The Girl Who Circumnavigated Fairyland in a Ship of Her Own Making
Catherynne M. Valente
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"One of the most extraordinary works of fantasy, for adults or children, published so far this century."―Time magazine, on the Fairyland series
Twelve-year-old September lives in Omaha, and used to have an ordinary life, until her father went to war and her mother went to work. One day, September is met at her kitchen window by a Green Wind (taking the form of a gentleman in a green jacket), who invites her on an adventure, implying that her help is needed in Fairyland. The new Marquess is unpredictable and fickle, and also not much older than September. Only September can retrieve a talisman the Marquess wants from the enchanted woods, and if she doesn't . . . then the Marquess will make life impossible for the inhabitants of Fairyland. September is already making new friends, including a book-loving Wyvern and a mysterious boy named Saturday.
With exquisite illustrations by acclaimed artist Ana Juan, Fairyland lives up to the sensation it created when author Catherynne M. Valente first posted it online. For readers of all ages who love the charm of Alice in Wonderland and the soul of The Golden Compass, here is a reading experience unto itself: unforgettable, and so very beautiful.
The Girl Who Circumnavigated Fairyland in a Ship of Her Own Making is a Publishers Weekly Best Children's Fiction title for 2011.
sad, her mother says she didn’t have one, that she’s an angel’s daughter and no awful lawn mower salesman had a thing to do with her. Do you think, maybe … it could have been like that, with your mother?” A-Through-L looked pityingly at her, his blazing red face scrunched up in doubt. “September, really. Which do you think is more likely? That some brute bull left my mother with egg and went off to sell lonemozers? Or that she mated with a Library and had many loved and loving children? I mean,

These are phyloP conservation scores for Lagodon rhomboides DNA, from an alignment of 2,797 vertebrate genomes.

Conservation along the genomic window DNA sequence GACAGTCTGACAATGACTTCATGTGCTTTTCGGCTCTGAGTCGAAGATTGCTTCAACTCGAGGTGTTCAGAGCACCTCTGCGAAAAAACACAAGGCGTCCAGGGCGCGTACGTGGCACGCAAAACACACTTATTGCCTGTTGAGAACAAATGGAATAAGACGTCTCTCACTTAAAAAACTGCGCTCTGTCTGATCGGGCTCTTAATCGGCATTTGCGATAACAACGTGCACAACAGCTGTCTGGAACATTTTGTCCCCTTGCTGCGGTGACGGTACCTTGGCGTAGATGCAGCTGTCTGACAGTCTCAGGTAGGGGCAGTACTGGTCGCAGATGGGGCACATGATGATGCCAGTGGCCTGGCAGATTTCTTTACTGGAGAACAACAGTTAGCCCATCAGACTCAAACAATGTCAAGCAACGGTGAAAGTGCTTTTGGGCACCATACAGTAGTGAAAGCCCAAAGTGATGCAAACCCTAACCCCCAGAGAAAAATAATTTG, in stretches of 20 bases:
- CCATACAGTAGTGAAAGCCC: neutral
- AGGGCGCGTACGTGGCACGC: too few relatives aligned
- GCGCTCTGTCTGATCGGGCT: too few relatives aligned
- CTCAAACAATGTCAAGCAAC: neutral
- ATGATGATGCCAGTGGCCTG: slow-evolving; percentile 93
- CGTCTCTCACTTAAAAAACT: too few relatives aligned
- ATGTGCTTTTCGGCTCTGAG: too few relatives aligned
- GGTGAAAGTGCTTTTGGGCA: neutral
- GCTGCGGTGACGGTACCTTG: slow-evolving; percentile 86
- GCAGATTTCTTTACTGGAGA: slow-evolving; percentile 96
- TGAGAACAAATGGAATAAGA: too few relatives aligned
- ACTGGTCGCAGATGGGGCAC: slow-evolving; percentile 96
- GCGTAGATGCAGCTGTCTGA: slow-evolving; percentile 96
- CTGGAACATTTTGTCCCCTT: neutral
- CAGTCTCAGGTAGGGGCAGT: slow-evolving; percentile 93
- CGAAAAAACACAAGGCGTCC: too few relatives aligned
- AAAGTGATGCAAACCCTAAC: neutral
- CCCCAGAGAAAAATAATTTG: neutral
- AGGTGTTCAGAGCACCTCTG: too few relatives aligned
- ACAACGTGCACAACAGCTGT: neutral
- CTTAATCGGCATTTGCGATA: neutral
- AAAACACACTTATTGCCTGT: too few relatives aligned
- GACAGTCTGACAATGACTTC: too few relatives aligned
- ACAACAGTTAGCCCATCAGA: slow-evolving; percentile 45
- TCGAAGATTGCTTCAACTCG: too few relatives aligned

they parted, there was a space between their mouths just large enough for a Leopard carrying a Harsh Air and a little girl. All September could see on the other side were clouds. Solemnly, the Green Wind held out his gloved hand to the girl in orange. “Well done, September,” he said, and lifted her onto the Leopard’s emerald saddle. * * * One can never see what happens after an exeunt on a Leopard. It is against the rules of theatre. But cheating has always been the purview of fairies,
smacking his lips and blowing rings. Ell! The Marquess needed me because of my mother! Golden leaves dribbled onto the square. Saturday stroked September’s brow, and she had a moment, only a moment, to be amazed that he did not think her ugly, that he was not afraid to touch her. Because she fixes engines, Ell. So this is her sword. Do you understand? If it had been anyone else, it would have been something else. Like, for you, it might have been a book. For Saturday, a raincloud. If only I
had stopped, at least, mostly stopped. But she could not move her arms, and she suspected her leg was broken. It surely was not supposed to bend that way beneath her. The cold water numbed her all over, and softly, quietly, September cried in the dark. “I want to go home,” she said shakily to the dark. And she meant it, for the first time. Not as the lie that had gotten her into Fairyland, but the real and honest truth. Her lips trembled. Her teeth chattered. “It’s all so scary here, Mom,” she
no worries about that. I’m sure it’ll all work itself out. Dreams have a way of doing that.” “Is it a dream?” “I don’t know, what do you think? It certainly seems like a dream. I mean, talking Leopards! My stars.” September squeezed her fists in the dark. “No,” she whispered. “It’s not. Or if it is, I don’t care. They need me.” “Good girl,” chuffed the Green Wind. “When little ones say they want to go home, they almost never mean it. They mean they are tired of this particular game and would